Need to Grow
Rob’s short film aired in the 2022 Superfood Garden Summit
The film is called “We Decided to Become Farmers.”
Rob Herring is an environmental filmmaker and musical activist. He directed/produced/wrote The Need To GROW, winner of multiple Best Documentary awards and seen in 175 countries around the world. Rob worked on the critically acclaimed GMO OMG, and is a Producer on the follow up to the world famous Zeitgeist Trilogy.
As a musician, Rob writes songs for health and eco activism, and headlined the Rock For Nature concert in Berlin for 25,000 people. He is also a Certified Holistic Health Coach and is the co-founder of Integrative Pediatrics.
By: Rob Herring, The NEED to Grow Film
Weeding in your garden?
Maybe you shouldn’t.
Contrary to our decades-long battle against weeds, such as in lawns and in gardens (and especially where I live in America)…
…most weeds are around for a (natural) reason.
No, I’m not saying you should let weeds crowd out and choke your plants! (That’s not good, either).
As with many topics, we want to approach it with nuance as best we can, and recognize that if we allow some weeds to dwell near garden beds or on the lawn, they might provide benefits that get easily overlooked (beyond the obvious beneficial pollinators).
You may be doing a double take right now. How could weeds possibly be beneficial?
Especially plants like dandelion and even (gulp) thistle?
If you’ve got a green thumb, a lawn care passion, a landscaping hobby, or if you only garden from time to time, here are the top benefits of weeds that you need to know…
…so you can spend more time doing the more enjoyable stuff, while letting the wild green things do their beneficial stuff.
Good advice for gardeners: why kill weeds in your garden, only to leave the soil open and barren?
While gardeners (and farmers, too) can get stuck on having neat, clean, and bare soil come winter— or when their plots are not in use…
…this can cause erosion during hard rains and floods, which makes you lose topsoil, soil life, and amazing nutrients for your plants next year!
Instead of cleaning up, let some of the low-lying weeds hold the soil in place. The root systems are doing Nature’s work underground.
Clumpy weeds like chickweed and ground ivy can be ideal to keep around for this.
Soil compaction is the worst enemy of gardeners and farmers.
That means soil is so pressured and hardened that water and roots have a tough time working their way through.
While sprouting weeds around your young plants can be terrible in some ways, they can be amazing allies against soil compaction on the other hand!
Next time you’re eyeing some weeds and thinking it’s their time to go…
…think twice about if your soil is nutrient deficient, compact, or if there are hard pan issues.
Weeds with very long taproots are amazing at paving the way for next year’s plants, and these include dandelion, sow thistle, and even cockleburs (a.k.a. burdock).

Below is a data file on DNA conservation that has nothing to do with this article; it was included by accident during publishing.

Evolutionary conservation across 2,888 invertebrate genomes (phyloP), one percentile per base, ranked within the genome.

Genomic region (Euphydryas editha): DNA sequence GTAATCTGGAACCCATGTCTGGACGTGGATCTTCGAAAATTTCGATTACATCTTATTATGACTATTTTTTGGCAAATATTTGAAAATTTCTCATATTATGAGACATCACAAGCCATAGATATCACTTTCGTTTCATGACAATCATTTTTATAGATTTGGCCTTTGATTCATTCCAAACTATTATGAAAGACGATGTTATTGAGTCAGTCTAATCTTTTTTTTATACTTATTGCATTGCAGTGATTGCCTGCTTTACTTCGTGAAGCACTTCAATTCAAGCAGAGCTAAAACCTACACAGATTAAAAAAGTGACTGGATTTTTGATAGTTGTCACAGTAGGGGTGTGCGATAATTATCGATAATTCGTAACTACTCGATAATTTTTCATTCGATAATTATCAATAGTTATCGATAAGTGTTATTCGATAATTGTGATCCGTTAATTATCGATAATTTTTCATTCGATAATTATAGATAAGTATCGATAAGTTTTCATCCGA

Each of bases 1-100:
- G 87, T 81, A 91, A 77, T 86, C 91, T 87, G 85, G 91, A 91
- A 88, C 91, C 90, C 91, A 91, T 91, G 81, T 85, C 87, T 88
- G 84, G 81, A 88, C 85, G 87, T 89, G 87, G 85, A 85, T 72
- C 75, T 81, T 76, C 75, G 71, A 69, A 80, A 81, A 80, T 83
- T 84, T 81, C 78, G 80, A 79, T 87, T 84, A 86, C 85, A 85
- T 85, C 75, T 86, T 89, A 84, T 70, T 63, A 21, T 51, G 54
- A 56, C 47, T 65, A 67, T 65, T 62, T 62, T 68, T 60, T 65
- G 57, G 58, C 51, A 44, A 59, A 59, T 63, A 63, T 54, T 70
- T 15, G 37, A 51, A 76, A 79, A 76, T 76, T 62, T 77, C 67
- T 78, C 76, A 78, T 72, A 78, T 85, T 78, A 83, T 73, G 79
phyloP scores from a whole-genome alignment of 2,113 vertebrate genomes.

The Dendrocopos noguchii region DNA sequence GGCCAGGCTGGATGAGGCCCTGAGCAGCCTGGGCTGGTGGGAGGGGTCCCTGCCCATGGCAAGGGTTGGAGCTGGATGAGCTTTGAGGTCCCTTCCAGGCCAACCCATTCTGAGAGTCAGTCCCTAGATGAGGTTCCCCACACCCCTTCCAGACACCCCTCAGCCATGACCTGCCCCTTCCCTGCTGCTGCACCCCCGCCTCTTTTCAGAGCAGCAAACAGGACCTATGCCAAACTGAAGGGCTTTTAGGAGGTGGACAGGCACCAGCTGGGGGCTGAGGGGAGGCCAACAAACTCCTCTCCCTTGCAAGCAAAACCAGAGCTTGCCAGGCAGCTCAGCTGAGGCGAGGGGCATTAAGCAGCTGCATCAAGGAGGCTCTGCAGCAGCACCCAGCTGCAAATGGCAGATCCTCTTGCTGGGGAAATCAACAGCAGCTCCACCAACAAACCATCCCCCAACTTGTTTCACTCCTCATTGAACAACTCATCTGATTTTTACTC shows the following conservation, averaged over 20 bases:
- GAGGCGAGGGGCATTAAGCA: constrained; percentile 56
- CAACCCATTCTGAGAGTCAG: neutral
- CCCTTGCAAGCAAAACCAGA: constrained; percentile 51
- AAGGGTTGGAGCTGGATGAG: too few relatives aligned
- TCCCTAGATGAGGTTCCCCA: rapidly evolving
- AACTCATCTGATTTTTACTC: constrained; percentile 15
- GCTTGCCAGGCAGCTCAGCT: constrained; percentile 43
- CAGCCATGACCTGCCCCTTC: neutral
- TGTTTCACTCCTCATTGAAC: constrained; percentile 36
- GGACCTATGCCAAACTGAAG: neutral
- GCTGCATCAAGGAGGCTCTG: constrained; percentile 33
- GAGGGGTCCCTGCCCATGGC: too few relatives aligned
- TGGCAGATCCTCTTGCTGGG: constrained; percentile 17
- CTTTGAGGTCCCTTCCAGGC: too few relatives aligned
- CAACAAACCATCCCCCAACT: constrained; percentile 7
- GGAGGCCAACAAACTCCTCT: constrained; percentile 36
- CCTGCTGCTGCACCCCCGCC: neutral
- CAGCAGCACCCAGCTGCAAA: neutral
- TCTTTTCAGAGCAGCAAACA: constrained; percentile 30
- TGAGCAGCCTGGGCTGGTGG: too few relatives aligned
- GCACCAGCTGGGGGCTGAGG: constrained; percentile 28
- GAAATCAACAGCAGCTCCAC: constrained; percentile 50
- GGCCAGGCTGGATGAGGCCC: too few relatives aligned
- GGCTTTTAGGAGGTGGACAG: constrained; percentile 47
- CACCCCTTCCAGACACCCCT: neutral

Helpful Cover (and doing the weeding for you!)
Yep: you heard me right— some plants can help you cut down on weeding!
Especially if you struggle with grasses (the bane of gardeners)….
…there are some plants you should keep around, which can help fight and outcompete these peskiest of weeds such as on garden borders, paths, and right in your lawn (if you’re wishing for a more biodiverse lawn, that is).
These weeds accomplish this by having wide, thick leaves that overshadow grasses and lateral roots that spread quickly, easily choke out grasses (both horizontally and vertically) if you encourage them to stick around.
Some great examples are (again) dandelion, red (or white) clover, violets, and purslane (which is also delicious by the way!)
Oh, and of course, that’s another perk too…
….many “weeds” are edible, too (but be careful and make sure you know what you’re considering ingesting, or speak with a qualified herbalist or native plant expert in your region before you go randomly experimenting).
Are Weeds Really ‘Bad’?
We should always remember that the concept of a “weed” is a human idea…
A belief that one plant is more desirable than another, can sometimes come from a short-sighted approach, focused solely on productivity specifically for human consumption or extraction.
Nature thrives from biodiversity and while some plants can be detrimental if not kept in check, it may be helpful to consider the possibility that the certain plants may be serving more important roles in the ecosystem than our human minds can even comprehend.
If they arrived on site, the system may have “called them in”.
There may be a function they are playing, or a ‘role’ they have in the succession of the ecosystem.
Humility is key. We must not pretend we understand the complexity to Nature’s system. We must work with Nature and listen to her as well.
We’d love to hear from the community:
→ How have you found weeds to sometimes be beneficial?
→ Are there certain plants described as weeds that have helped your garden, farm, or ecosystem at large?
→ Are there certain weeds you’ve used for their nutritional or healing potential?
I live in the Philippines where it’s warm and moist most of the time. If you leave a piece of ground bare for six months, when you come back there will be tall grasses, weeds, and trees that can be 10 to 15 feet tall. I love all those “weeds,” for I pull them out of the ground or cut them down and chop them up, then layer them as heavily as I can over that bare ground. This layering keeps most weeds from growing. And after a while, it decomposes and keeps the ground moist, and if weeds grow, they are easy to pull out. And they make great soil.
I never dig up the soil, I just lay more “weeds” and chopped up plant material on top. And when I plant seeds, I just move the mulch aside so I can plant the seed into the soil. As the plants grow taller, I push the mulch all around them so as to leave no bare ground for weeds to grow.